The Tobacco Road Marathon!

Posted on March 19, 2013


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I am a brand new inductee into an elite society: Marathon Runner.  I am not an elite member among members, merely a humble finishee, but I got the medal nonetheless.  And I am super duper proud of myself.  I trained well, and I put much thought into my nutrition, outfit, and hairdo (all equally important, of course) to ensure a perfect race.  I had so much support and encouragement from my friends, family, facebook buddies and my awesome coworkers, that it was embarrassing. If you check out my FB feed, you’d think I gave birth or something.  I did not create a human life, but I will be the first to tell you, that YES 26.2 miles is a very very long way to run!

It was that temperature that had you guessing whether or not you needed a jacket. Most people voted for not, there were tons of shorts and tank tops out there in the dark wee hours pre-race.  I committed to my choice of yes to jacket, yes to gloves, even repinning my number to the outside of my jacket.  I like to err on the side of avoiding cold at all costs.   I was very glad for this decision, as I never got overheated, and I even had a chill at the end of the race that would have taken me out if I had tank topped it.  I think I was the most dressed runner on the course, but I still have tropical blood, so these blustery Southern winters are rough on me, lol.

I had survived my twenty mile training run without hitting the wall at a slow 10:30 paced jog, and since that was my last long run, I was scheduled to do only mild paced jogs at much lower mileage during the taper. Of course, since in comparison all ten and unders were mere runs around the block, I wanted to see how fast I could go.  So my taper had more to do with pushing my speed limits and running hills than it did on resting my body and taking it easy.  (Strike one.)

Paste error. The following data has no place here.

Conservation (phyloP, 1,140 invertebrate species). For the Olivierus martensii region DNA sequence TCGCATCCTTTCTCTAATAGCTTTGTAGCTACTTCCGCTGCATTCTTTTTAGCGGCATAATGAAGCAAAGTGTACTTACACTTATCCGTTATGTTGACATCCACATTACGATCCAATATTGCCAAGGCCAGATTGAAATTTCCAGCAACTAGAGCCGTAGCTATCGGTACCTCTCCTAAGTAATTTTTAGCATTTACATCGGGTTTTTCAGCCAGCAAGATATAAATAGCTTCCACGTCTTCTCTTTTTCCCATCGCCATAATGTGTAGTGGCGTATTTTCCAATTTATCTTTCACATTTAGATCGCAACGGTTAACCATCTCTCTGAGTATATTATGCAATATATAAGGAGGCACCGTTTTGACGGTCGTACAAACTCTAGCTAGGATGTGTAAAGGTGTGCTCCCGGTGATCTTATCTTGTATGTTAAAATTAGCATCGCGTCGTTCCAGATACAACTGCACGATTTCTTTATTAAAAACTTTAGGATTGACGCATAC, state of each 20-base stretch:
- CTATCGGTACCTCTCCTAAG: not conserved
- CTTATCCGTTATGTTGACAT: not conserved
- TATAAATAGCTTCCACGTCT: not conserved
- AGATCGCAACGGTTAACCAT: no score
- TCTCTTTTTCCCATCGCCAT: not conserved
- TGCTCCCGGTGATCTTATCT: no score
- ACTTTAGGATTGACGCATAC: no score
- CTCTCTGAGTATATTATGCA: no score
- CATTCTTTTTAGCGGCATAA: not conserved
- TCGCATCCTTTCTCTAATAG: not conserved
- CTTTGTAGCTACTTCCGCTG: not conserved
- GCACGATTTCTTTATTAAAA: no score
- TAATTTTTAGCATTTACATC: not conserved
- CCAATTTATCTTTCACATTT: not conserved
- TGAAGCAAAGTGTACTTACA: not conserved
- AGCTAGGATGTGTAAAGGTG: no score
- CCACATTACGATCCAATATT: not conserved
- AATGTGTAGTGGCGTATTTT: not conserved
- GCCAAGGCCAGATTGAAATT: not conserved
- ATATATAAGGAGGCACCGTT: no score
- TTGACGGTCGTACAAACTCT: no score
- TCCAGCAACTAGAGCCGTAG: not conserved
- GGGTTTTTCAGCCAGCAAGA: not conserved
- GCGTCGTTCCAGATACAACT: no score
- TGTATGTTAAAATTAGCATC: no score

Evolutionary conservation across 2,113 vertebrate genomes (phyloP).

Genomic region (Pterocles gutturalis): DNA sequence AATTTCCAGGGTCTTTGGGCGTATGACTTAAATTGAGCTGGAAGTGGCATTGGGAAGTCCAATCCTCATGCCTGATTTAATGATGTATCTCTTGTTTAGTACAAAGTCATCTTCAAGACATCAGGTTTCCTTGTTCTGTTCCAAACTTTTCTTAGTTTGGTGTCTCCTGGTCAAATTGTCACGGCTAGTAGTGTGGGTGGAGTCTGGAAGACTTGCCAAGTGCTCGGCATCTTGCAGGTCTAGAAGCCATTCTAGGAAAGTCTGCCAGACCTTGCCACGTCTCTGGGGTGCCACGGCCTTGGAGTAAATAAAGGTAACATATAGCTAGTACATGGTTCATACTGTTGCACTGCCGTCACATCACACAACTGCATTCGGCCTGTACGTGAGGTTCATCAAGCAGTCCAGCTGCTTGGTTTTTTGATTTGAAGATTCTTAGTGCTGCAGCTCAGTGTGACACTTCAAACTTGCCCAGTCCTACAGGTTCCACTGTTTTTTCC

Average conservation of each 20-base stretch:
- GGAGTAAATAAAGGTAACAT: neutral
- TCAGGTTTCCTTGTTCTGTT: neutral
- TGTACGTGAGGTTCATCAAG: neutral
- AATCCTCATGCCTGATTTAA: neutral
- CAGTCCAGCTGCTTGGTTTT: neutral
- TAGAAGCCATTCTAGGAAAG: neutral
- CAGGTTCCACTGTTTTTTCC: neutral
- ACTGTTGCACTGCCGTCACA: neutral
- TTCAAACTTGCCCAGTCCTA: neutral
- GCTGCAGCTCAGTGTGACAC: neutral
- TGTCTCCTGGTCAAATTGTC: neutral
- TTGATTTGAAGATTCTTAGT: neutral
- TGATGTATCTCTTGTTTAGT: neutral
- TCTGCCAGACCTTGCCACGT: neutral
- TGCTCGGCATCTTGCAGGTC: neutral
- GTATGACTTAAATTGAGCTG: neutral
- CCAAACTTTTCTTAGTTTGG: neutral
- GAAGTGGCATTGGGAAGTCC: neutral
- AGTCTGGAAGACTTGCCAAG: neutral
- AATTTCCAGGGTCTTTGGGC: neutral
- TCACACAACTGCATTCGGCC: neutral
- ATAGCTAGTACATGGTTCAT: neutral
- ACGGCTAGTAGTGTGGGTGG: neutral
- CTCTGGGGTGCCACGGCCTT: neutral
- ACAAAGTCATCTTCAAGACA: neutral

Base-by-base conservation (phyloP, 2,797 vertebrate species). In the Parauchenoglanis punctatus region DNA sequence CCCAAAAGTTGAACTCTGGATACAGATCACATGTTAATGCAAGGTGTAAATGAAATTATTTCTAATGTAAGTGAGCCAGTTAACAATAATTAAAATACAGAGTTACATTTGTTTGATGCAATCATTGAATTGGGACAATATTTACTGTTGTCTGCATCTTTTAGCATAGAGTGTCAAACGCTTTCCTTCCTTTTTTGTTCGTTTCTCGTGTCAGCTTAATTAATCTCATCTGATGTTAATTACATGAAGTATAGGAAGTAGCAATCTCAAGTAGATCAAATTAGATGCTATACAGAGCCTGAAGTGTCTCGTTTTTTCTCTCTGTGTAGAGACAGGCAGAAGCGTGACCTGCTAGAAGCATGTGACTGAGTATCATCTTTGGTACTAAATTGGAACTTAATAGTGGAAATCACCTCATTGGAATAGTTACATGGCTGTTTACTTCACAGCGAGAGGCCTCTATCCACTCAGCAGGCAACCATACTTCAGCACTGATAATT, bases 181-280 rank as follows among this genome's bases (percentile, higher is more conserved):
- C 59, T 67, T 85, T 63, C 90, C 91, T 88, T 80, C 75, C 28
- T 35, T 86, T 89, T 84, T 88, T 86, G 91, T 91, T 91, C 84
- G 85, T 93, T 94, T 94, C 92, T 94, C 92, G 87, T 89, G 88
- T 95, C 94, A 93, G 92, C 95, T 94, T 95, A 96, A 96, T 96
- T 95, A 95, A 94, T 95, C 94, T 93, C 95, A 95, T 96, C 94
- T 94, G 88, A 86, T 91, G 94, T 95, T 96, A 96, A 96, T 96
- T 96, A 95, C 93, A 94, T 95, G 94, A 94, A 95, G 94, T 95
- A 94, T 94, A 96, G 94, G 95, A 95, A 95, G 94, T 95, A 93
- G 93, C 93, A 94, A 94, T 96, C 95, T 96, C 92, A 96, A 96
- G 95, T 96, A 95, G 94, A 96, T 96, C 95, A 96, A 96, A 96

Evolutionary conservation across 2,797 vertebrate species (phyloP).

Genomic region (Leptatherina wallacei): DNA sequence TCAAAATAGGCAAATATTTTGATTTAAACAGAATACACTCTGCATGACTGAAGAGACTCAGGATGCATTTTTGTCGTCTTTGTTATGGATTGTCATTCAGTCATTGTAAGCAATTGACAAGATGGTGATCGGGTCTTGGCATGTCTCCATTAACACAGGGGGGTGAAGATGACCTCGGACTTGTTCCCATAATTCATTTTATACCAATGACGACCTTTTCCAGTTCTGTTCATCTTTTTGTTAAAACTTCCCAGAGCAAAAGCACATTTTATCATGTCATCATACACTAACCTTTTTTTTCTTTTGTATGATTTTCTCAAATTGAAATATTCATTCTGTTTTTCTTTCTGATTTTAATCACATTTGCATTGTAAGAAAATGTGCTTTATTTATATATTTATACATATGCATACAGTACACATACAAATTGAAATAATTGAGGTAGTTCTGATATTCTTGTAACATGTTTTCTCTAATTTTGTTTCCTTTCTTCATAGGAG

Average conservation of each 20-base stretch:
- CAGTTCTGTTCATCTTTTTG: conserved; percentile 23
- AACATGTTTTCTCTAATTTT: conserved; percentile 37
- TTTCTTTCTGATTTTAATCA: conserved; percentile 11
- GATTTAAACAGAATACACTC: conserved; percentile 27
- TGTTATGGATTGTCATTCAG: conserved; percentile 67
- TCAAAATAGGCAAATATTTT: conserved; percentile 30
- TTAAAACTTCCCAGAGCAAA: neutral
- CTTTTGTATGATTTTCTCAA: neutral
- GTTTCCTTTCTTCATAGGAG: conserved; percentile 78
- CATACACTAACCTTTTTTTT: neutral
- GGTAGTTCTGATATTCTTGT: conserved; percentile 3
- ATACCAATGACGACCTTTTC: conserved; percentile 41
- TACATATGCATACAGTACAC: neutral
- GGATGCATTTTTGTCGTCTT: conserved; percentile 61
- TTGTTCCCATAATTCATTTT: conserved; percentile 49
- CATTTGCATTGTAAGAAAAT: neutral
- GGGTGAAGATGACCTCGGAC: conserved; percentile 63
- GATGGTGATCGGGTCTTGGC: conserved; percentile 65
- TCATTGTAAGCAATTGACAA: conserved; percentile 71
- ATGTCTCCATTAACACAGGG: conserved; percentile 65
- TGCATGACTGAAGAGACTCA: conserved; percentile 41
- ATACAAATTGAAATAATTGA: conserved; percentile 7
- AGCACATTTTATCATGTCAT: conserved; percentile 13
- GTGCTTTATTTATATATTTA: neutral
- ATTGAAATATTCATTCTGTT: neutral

My usual long run pace was about a 9:30, so my plan was to start slow at a 10 minute pace and then build after ten miles and build every five, averaging around 9:30 total and hoping to arrive in 4:15ish.  I started at just under a 9:00, and decided that this must be my “new” race pace and I should be fine. I tried slowing it to 9:30, but realized I was getting pretty close to breaking my half PR, so I picked it up at ten miles. I actually did miles 12 and 13 at an 8:30. But I did beat my half PR! (Strike Two.)

I did slow it a touch, back to 9-9:30 pace, and felt like I was really rocking this run. I was full of energy, I smiled, waved, and shouted at each runner I passed yelling “you can do it!”s and “great job!”s at all the half marathoners as they passed us on the loop.  I kept rocking this happy go lucky solid pace until mile 20, when I had decided I would slow a bit to conserve for the final five.  (This was actually a smart part of the plan.)

Here comes twenty, slowing my roll a little bit, good. Here comes…twen…ty…one. Boom! Wall time! I started really milking my walks through the water stations. Usually reserved for a quick swallow so you don’t splash and gag, I was taking my time sipping the whole cup, walking as I told myself, “I just need to really incorporate this water, and I might as well chew my mile snack while I’m walking, so I don’t choke.” (This was actually a pretty smart part of the plan, too.)

I wanted to pick it up when I had five to go, but it was slow moving.  I kept a chugging jog, as walking actually made my legs ache, but it was a chug! I was holding just under a 14:00 pace on mile 23.

Then, it happened! I came BACK from the wall!  It was not the same degree of wall I had experienced hitting during my training for my 18 miler, so the recovery was a surprise.  I started picking up my pace, I felt like I was back in the game and I still had a lead on the 4:15 pacer. I started grunt-singing “White Wedding” on my headphones. (I was alone in the pack, and everyone else was wearing headphones.) Of course, that was exactly when a guy with NO headphones decided to pass me, so he probably heard a least one whole verse and chorus. Singing Billy Idol with my white mohawk, I hope at least I gave him some comic relief which enabled him to get a leg up.